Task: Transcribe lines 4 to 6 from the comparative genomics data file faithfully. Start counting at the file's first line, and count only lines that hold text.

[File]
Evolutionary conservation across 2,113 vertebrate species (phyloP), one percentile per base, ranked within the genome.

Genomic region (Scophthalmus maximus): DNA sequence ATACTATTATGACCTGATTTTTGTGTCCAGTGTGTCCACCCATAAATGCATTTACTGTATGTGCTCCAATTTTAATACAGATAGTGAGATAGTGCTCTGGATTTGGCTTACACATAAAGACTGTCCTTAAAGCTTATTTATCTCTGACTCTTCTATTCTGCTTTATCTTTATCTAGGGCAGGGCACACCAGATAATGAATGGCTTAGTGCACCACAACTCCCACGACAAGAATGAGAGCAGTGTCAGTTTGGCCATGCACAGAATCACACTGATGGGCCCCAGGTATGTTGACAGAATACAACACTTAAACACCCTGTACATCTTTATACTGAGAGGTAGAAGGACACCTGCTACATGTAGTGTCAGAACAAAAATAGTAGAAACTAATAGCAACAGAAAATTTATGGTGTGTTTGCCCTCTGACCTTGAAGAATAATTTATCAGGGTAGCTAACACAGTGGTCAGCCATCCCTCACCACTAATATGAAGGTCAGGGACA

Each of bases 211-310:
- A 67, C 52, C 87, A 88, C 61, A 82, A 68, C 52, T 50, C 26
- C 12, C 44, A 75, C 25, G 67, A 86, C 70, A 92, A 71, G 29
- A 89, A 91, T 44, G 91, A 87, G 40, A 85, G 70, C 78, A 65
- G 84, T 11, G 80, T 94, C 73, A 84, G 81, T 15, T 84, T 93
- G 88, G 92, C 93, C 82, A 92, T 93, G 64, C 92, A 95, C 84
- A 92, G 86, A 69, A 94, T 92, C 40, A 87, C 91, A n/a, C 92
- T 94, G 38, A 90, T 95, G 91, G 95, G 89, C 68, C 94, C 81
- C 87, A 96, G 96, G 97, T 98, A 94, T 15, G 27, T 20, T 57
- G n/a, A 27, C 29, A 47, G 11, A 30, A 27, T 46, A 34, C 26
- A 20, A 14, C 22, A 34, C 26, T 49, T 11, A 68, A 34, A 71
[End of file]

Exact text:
- A 67, C 52, C 87, A 88, C 61, A 82, A 68, C 52, T 50, C 26
- C 12, C 44, A 75, C 25, G 67, A 86, C 70, A 92, A 71, G 29
- A 89, A 91, T 44, G 91, A 87, G 40, A 85, G 70, C 78, A 65